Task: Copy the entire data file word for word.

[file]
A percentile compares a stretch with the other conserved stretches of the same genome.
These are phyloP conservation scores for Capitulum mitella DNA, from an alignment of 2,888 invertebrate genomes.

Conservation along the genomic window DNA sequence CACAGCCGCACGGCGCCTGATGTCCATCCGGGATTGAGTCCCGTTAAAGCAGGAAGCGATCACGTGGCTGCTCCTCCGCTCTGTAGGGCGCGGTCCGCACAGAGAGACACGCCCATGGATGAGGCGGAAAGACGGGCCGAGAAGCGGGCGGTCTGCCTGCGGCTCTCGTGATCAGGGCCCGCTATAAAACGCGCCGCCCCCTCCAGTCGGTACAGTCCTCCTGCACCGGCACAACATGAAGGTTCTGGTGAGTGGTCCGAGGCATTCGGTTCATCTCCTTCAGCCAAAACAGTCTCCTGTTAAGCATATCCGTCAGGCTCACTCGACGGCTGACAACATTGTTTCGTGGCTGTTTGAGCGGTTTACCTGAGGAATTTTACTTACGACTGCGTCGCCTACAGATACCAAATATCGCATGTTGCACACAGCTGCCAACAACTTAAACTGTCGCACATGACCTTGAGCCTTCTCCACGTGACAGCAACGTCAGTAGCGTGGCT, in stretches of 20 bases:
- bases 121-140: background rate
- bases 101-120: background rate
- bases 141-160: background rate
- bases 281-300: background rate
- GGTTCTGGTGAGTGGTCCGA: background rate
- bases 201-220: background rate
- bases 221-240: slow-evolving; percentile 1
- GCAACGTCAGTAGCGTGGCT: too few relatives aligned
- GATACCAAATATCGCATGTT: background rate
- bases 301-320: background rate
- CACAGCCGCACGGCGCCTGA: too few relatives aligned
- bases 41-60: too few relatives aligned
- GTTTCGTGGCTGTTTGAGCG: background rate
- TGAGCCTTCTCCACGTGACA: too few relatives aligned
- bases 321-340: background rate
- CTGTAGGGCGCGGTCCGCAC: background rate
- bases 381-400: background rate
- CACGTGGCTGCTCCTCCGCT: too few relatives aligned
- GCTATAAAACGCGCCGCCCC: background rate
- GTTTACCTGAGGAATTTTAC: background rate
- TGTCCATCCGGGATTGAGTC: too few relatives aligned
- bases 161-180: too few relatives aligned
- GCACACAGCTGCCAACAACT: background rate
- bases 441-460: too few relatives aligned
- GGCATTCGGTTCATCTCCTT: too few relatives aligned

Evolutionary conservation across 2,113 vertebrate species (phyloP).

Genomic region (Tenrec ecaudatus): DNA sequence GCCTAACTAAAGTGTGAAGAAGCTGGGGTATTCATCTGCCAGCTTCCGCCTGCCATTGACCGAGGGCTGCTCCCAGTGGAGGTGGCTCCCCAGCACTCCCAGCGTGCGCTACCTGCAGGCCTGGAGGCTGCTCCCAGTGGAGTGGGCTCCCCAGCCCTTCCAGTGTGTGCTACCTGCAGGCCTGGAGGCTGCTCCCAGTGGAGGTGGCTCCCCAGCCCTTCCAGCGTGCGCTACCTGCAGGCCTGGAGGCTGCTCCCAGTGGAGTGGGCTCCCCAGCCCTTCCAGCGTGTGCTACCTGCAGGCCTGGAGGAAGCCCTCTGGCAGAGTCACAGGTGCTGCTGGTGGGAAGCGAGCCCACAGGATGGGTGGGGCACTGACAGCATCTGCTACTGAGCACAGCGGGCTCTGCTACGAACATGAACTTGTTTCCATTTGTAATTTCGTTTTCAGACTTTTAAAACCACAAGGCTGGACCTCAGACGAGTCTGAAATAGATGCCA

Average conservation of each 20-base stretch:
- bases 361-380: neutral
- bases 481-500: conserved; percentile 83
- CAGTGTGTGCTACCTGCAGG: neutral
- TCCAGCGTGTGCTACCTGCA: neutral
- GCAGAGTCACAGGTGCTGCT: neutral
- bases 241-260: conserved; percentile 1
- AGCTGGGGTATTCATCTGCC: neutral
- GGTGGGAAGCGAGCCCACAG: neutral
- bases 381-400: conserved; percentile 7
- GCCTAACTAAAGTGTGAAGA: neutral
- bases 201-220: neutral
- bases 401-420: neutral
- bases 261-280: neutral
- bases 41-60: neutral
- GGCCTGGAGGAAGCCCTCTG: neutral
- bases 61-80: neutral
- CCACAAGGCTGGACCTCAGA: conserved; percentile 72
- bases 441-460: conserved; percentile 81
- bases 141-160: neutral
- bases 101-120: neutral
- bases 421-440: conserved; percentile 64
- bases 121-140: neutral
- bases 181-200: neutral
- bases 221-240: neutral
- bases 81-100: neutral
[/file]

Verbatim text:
A percentile compares a stretch with the other conserved stretches of the same genome.
These are phyloP conservation scores for Capitulum mitella DNA, from an alignment of 2,888 invertebrate genomes.

Conservation along the genomic window DNA sequence CACAGCCGCACGGCGCCTGATGTCCATCCGGGATTGAGTCCCGTTAAAGCAGGAAGCGATCACGTGGCTGCTCCTCCGCTCTGTAGGGCGCGGTCCGCACAGAGAGACACGCCCATGGATGAGGCGGAAAGACGGGCCGAGAAGCGGGCGGTCTGCCTGCGGCTCTCGTGATCAGGGCCCGCTATAAAACGCGCCGCCCCCTCCAGTCGGTACAGTCCTCCTGCACCGGCACAACATGAAGGTTCTGGTGAGTGGTCCGAGGCATTCGGTTCATCTCCTTCAGCCAAAACAGTCTCCTGTTAAGCATATCCGTCAGGCTCACTCGACGGCTGACAACATTGTTTCGTGGCTGTTTGAGCGGTTTACCTGAGGAATTTTACTTACGACTGCGTCGCCTACAGATACCAAATATCGCATGTTGCACACAGCTGCCAACAACTTAAACTGTCGCACATGACCTTGAGCCTTCTCCACGTGACAGCAACGTCAGTAGCGTGGCT, in stretches of 20 bases:
- bases 121-140: background rate
- bases 101-120: background rate
- bases 141-160: background rate
- bases 281-300: background rate
- GGTTCTGGTGAGTGGTCCGA: background rate
- bases 201-220: background rate
- bases 221-240: slow-evolving; percentile 1
- GCAACGTCAGTAGCGTGGCT: too few relatives aligned
- GATACCAAATATCGCATGTT: background rate
- bases 301-320: background rate
- CACAGCCGCACGGCGCCTGA: too few relatives aligned
- bases 41-60: too few relatives aligned
- GTTTCGTGGCTGTTTGAGCG: background rate
- TGAGCCTTCTCCACGTGACA: too few relatives aligned
- bases 321-340: background rate
- CTGTAGGGCGCGGTCCGCAC: background rate
- bases 381-400: background rate
- CACGTGGCTGCTCCTCCGCT: too few relatives aligned
- GCTATAAAACGCGCCGCCCC: background rate
- GTTTACCTGAGGAATTTTAC: background rate
- TGTCCATCCGGGATTGAGTC: too few relatives aligned
- bases 161-180: too few relatives aligned
- GCACACAGCTGCCAACAACT: background rate
- bases 441-460: too few relatives aligned
- GGCATTCGGTTCATCTCCTT: too few relatives aligned

Evolutionary conservation across 2,113 vertebrate species (phyloP).

Genomic region (Tenrec ecaudatus): DNA sequence GCCTAACTAAAGTGTGAAGAAGCTGGGGTATTCATCTGCCAGCTTCCGCCTGCCATTGACCGAGGGCTGCTCCCAGTGGAGGTGGCTCCCCAGCACTCCCAGCGTGCGCTACCTGCAGGCCTGGAGGCTGCTCCCAGTGGAGTGGGCTCCCCAGCCCTTCCAGTGTGTGCTACCTGCAGGCCTGGAGGCTGCTCCCAGTGGAGGTGGCTCCCCAGCCCTTCCAGCGTGCGCTACCTGCAGGCCTGGAGGCTGCTCCCAGTGGAGTGGGCTCCCCAGCCCTTCCAGCGTGTGCTACCTGCAGGCCTGGAGGAAGCCCTCTGGCAGAGTCACAGGTGCTGCTGGTGGGAAGCGAGCCCACAGGATGGGTGGGGCACTGACAGCATCTGCTACTGAGCACAGCGGGCTCTGCTACGAACATGAACTTGTTTCCATTTGTAATTTCGTTTTCAGACTTTTAAAACCACAAGGCTGGACCTCAGACGAGTCTGAAATAGATGCCA

Average conservation of each 20-base stretch:
- bases 361-380: neutral
- bases 481-500: conserved; percentile 83
- CAGTGTGTGCTACCTGCAGG: neutral
- TCCAGCGTGTGCTACCTGCA: neutral
- GCAGAGTCACAGGTGCTGCT: neutral
- bases 241-260: conserved; percentile 1
- AGCTGGGGTATTCATCTGCC: neutral
- GGTGGGAAGCGAGCCCACAG: neutral
- bases 381-400: conserved; percentile 7
- GCCTAACTAAAGTGTGAAGA: neutral
- bases 201-220: neutral
- bases 401-420: neutral
- bases 261-280: neutral
- bases 41-60: neutral
- GGCCTGGAGGAAGCCCTCTG: neutral
- bases 61-80: neutral
- CCACAAGGCTGGACCTCAGA: conserved; percentile 72
- bases 441-460: conserved; percentile 81
- bases 141-160: neutral
- bases 101-120: neutral
- bases 421-440: conserved; percentile 64
- bases 121-140: neutral
- bases 181-200: neutral
- bases 221-240: neutral
- bases 81-100: neutral